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Mr. Ernesto Ramirez Rigo, Christine J. Richmond, Oluremi Akin Olugbade, Gareth Anderson, Maria Atamanchuk, Mr. Hatim Bukhari, Iacovos Ioannou, Deeksha Kale, Tannous Kass-Hanna, Mr. Maximilien Queyranne, Wei Shi, and Joyce Wong
Prior to the COVID-19 shock, the key challenge facing policymakers in the Middle East, North Africa, and Central Asia region was how to generate strong, sustainable, job-rich, inclusive growth. Post-COVID-19, this challenge has only grown given the additional reduction in fiscal space due to the crisis and the increased need to support the recovery. The sizable state-owned enterprise (SOE) footprint in the region, together with its cost to the government, call for revisiting the SOE sector to help open fiscal space and look for growth opportunities.
International Monetary Fund. Middle East and Central Asia Dept.
Sultan Haitham ascended to the throne in January 2020 and has committed to implementing strong fiscal and structural reforms to address longstanding vulnerabilities. In addition to persistent fiscal deficits arising from incomplete adjustment to lower oil prices since 2015, Oman faced twin shocks from the COVID-19 pandemic and a collapse in oil prices in 2020 that amplified fiscal and external vulnerabilities. The authorities moved rapidly to contain the spread of COVID-19 infections and provided broad-based policy measures to limit its impact on the economy. In addition, frontloaded fiscal consolidation has been implemented in the 2021 budget as part of the authorities’ Medium-Term Fiscal Plan (MTFP) which aims to eliminate the fiscal deficit over the medium term. Banks have high capital buffers and liquidity, but credit risk is a concern going forward. Structural reforms have been accelerated under Oman Vision 2040 to boost non-oil private sector growth and facilitate job creation.
International Monetary Fund. Middle East and Central Asia Dept.
The authorities responded quickly and decisively to the COVID-19 crisis and the economy is recovering. COVID-19 cases are well below the 2020 peak and vaccination is progressing. The exit from the remaining COVID-related policy support needs to be carefully managed and the Vision 2030 reform agenda continued.
International Monetary Fund. Communications Department
Finance & Development, December 2020
International Monetary Fund. Secretary's Department

Abstract

International Monetary Fund Annual Report 2020

International Monetary Fund. Middle East and Central Asia Dept.

Abstract

Countries of the Middle East and Central Asia region have been hit by two large and reinforcing shocks, resulting in significantly weaker growth projections in 2020. In addition to the devastating toll on human health, the COVID-19 pandemic and the plunge in oil prices are causing economic turmoil in the region, with fragile and conflict affected states particularlyhard-hit given already large humanitarian and refugee challenges and weak health infrastructures. The immediate priority for policies is to save lives with needed health spending, regardless of fiscal space, while preserving engines of growth with targeted support to households and hard-hit sectors. In this context, the IMF has been providing emergency assistance to help countries in the region during these challenging times. Further ahead, economic recoveries should be supported with broad fiscal and monetary measures where policy space is available, and by seeking external assistance where space is limited.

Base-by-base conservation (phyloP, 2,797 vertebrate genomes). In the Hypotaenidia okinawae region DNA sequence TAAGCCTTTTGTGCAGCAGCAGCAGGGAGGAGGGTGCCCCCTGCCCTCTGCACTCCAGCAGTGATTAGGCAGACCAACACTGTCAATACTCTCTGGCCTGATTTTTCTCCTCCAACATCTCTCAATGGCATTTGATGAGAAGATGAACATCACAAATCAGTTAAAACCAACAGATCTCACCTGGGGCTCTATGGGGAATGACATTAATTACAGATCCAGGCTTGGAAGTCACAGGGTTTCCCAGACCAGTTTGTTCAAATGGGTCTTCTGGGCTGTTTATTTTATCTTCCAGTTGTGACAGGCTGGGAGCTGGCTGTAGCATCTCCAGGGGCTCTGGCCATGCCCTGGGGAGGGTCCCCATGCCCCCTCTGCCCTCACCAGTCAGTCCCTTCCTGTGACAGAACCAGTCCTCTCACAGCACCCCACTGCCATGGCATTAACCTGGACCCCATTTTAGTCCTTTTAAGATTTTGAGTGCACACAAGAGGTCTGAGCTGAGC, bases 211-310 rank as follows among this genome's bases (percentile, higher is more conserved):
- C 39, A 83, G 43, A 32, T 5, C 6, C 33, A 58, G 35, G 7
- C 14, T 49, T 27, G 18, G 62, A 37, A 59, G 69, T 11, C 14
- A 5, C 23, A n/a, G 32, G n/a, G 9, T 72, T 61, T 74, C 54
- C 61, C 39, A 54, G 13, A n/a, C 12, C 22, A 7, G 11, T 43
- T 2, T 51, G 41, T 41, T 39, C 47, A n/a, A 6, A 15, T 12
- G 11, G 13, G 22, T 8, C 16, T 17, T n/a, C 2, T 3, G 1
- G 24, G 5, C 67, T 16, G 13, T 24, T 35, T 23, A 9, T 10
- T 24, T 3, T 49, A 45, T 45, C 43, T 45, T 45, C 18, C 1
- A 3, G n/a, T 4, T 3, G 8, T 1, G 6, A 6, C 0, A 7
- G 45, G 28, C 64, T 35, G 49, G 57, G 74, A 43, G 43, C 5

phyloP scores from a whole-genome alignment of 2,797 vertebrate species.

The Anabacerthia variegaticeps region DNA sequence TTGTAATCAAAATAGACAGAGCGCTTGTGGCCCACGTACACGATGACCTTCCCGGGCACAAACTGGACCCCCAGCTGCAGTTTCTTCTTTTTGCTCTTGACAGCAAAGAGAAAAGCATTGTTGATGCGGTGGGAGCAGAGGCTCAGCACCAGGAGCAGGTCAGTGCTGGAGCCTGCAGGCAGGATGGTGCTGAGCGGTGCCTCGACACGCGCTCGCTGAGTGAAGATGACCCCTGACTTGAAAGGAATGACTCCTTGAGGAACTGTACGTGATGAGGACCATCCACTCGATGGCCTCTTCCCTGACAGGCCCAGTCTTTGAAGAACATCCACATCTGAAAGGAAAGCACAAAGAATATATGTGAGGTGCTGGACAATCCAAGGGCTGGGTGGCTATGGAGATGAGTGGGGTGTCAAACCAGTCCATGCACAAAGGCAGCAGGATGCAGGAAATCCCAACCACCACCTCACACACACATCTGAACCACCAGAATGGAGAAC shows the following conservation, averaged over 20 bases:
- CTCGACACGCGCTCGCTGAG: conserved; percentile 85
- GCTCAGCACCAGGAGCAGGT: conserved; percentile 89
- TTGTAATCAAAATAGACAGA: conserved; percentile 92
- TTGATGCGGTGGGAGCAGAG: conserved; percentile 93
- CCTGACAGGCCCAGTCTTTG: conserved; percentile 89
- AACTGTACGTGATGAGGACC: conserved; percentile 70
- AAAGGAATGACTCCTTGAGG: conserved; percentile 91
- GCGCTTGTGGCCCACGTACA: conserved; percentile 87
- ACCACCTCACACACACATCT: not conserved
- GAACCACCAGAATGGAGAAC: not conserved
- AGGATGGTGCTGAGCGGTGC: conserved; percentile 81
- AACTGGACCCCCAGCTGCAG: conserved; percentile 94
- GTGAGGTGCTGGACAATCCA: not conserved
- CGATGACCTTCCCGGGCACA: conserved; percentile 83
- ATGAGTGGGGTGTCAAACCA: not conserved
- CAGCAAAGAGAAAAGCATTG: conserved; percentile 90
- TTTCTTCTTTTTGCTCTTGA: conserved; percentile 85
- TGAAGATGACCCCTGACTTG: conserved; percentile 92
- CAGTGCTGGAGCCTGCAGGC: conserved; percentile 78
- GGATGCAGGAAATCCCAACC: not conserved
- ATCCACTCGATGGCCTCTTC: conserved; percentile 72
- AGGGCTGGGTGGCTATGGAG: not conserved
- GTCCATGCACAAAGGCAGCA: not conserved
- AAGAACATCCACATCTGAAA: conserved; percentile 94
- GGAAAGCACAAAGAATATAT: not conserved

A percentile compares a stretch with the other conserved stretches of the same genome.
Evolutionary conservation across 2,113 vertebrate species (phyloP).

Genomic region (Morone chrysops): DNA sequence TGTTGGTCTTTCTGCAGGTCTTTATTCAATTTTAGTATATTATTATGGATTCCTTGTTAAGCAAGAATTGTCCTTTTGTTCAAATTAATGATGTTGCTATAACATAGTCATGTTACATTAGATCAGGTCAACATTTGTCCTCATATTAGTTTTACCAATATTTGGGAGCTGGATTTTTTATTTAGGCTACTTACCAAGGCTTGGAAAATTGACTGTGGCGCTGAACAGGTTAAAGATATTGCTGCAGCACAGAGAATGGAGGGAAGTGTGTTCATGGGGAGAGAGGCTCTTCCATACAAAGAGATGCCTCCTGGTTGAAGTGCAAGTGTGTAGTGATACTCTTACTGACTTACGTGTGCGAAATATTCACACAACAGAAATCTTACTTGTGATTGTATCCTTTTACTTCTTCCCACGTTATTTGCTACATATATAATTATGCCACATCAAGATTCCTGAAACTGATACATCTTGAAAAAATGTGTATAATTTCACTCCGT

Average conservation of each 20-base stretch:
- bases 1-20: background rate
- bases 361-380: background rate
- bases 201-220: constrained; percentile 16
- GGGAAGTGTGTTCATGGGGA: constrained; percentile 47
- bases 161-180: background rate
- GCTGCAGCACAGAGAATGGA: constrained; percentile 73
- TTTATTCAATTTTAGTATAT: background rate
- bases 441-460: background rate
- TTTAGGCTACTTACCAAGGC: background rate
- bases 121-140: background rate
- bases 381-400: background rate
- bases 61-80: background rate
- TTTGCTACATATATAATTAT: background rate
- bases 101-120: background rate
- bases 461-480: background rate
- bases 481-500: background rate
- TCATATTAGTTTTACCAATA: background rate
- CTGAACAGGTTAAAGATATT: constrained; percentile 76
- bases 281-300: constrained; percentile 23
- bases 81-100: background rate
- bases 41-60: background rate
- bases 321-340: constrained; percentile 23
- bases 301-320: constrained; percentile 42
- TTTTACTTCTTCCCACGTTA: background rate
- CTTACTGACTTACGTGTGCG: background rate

International Monetary Fund
This paper provides an interim update on implementation of the 2018 Framework for Enhanced Fund Engagement on Governance. This update is in advance of a comprehensive formal review of the Framework scheduled for mid-2021.
International Monetary Fund

Abstract

The Articles of Agreement of the International Monetary Fund were adopted at the United Nations Monetary and Financial Conference (Bretton Woods, New Hampshire) on July 22, 1944. They were originally accepted by 29 countries and since then have been signed and ratified by a total of 189 Member countries. As the charter of the organization, the Articles lay out the Fund’s purposes, which include the promotion of “international monetary cooperation through a permanent institution which provides the machinery for consultation and collaboration on international monetary problems”. The Articles also establish the mandate of the Organization and its members’ rights and obligations, its governance structure and roles of its organs, and lays out various rules of operations including those related to the conduct of its operations and transactions regarding the Special Drawing Rights. The key functions of the IMF are the surveillance of the international monetary system and the monitoring of members’ economic and financial policies, the provision of Fund resources to member countries in need, and the delivery of technical assistance and financial services. Since their adoption in 1944, the Articles of Agreement have been amended seven times, with the latest amendment adopted on December 15, 2010 (effective January 26, 2016). The Articles are complemented by the By-laws of the Fund adopted by the Board of Governors, themselves being supplemented by the Rules and Regulations adopted by the Executive Board.

International Monetary Fund

Abstract

Articles of Agreement

International Monetary Fund

Abstract

Last issued in 1992, this new release of the IMF's Articles of Agreement for 2011 includes changes to the Articles resulting from the adoption of the Fourth Amendment on August 10, 2009, as well as the Fifth and Sixth Amendments, which entered into force on February 18, 2011 and March 3, 2011, respectively.